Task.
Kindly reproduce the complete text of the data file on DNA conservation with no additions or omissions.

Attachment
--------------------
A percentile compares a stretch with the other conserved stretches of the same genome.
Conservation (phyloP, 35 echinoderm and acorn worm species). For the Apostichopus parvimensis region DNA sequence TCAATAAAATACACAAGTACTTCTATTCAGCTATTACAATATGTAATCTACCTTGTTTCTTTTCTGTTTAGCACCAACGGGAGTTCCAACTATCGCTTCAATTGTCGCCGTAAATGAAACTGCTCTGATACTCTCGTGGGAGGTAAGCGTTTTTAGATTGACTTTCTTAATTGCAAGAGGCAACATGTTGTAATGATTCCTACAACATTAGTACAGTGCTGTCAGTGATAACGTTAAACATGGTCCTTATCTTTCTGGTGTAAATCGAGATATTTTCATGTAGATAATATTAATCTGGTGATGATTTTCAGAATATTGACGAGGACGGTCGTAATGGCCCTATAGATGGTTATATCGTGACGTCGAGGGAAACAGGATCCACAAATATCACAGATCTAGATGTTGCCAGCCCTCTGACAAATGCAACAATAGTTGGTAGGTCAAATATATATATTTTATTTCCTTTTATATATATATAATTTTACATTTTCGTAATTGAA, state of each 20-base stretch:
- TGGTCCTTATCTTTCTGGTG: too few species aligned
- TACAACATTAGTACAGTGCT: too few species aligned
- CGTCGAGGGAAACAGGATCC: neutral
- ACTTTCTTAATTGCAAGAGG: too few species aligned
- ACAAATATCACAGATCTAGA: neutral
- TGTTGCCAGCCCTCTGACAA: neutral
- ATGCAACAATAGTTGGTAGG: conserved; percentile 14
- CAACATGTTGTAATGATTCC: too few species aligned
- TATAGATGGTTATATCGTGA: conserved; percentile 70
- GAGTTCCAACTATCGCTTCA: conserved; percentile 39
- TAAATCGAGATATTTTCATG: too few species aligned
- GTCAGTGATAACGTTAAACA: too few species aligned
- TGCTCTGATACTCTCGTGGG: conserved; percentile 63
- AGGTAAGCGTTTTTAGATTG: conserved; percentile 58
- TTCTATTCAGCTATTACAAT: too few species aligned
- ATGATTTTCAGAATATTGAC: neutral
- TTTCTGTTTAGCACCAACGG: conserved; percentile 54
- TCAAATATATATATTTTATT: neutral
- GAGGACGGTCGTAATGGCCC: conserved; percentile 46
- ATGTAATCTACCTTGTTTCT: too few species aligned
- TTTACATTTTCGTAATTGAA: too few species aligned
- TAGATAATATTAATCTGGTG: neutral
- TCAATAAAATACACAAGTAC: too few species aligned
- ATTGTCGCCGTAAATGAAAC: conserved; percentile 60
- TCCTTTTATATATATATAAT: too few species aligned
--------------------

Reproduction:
A percentile compares a stretch with the other conserved stretches of the same genome.
Conservation (phyloP, 35 echinoderm and acorn worm species). For the Apostichopus parvimensis region DNA sequence TCAATAAAATACACAAGTACTTCTATTCAGCTATTACAATATGTAATCTACCTTGTTTCTTTTCTGTTTAGCACCAACGGGAGTTCCAACTATCGCTTCAATTGTCGCCGTAAATGAAACTGCTCTGATACTCTCGTGGGAGGTAAGCGTTTTTAGATTGACTTTCTTAATTGCAAGAGGCAACATGTTGTAATGATTCCTACAACATTAGTACAGTGCTGTCAGTGATAACGTTAAACATGGTCCTTATCTTTCTGGTGTAAATCGAGATATTTTCATGTAGATAATATTAATCTGGTGATGATTTTCAGAATATTGACGAGGACGGTCGTAATGGCCCTATAGATGGTTATATCGTGACGTCGAGGGAAACAGGATCCACAAATATCACAGATCTAGATGTTGCCAGCCCTCTGACAAATGCAACAATAGTTGGTAGGTCAAATATATATATTTTATTTCCTTTTATATATATATAATTTTACATTTTCGTAATTGAA, state of each 20-base stretch:
- TGGTCCTTATCTTTCTGGTG: too few species aligned
- TACAACATTAGTACAGTGCT: too few species aligned
- CGTCGAGGGAAACAGGATCC: neutral
- ACTTTCTTAATTGCAAGAGG: too few species aligned
- ACAAATATCACAGATCTAGA: neutral
- TGTTGCCAGCCCTCTGACAA: neutral
- ATGCAACAATAGTTGGTAGG: conserved; percentile 14
- CAACATGTTGTAATGATTCC: too few species aligned
- TATAGATGGTTATATCGTGA: conserved; percentile 70
- GAGTTCCAACTATCGCTTCA: conserved; percentile 39
- TAAATCGAGATATTTTCATG: too few species aligned
- GTCAGTGATAACGTTAAACA: too few species aligned
- TGCTCTGATACTCTCGTGGG: conserved; percentile 63
- AGGTAAGCGTTTTTAGATTG: conserved; percentile 58
- TTCTATTCAGCTATTACAAT: too few species aligned
- ATGATTTTCAGAATATTGAC: neutral
- TTTCTGTTTAGCACCAACGG: conserved; percentile 54
- TCAAATATATATATTTTATT: neutral
- GAGGACGGTCGTAATGGCCC: conserved; percentile 46
- ATGTAATCTACCTTGTTTCT: too few species aligned
- TTTACATTTTCGTAATTGAA: too few species aligned
- TAGATAATATTAATCTGGTG: neutral
- TCAATAAAATACACAAGTAC: too few species aligned
- ATTGTCGCCGTAAATGAAAC: conserved; percentile 60
- TCCTTTTATATATATATAAT: too few species aligned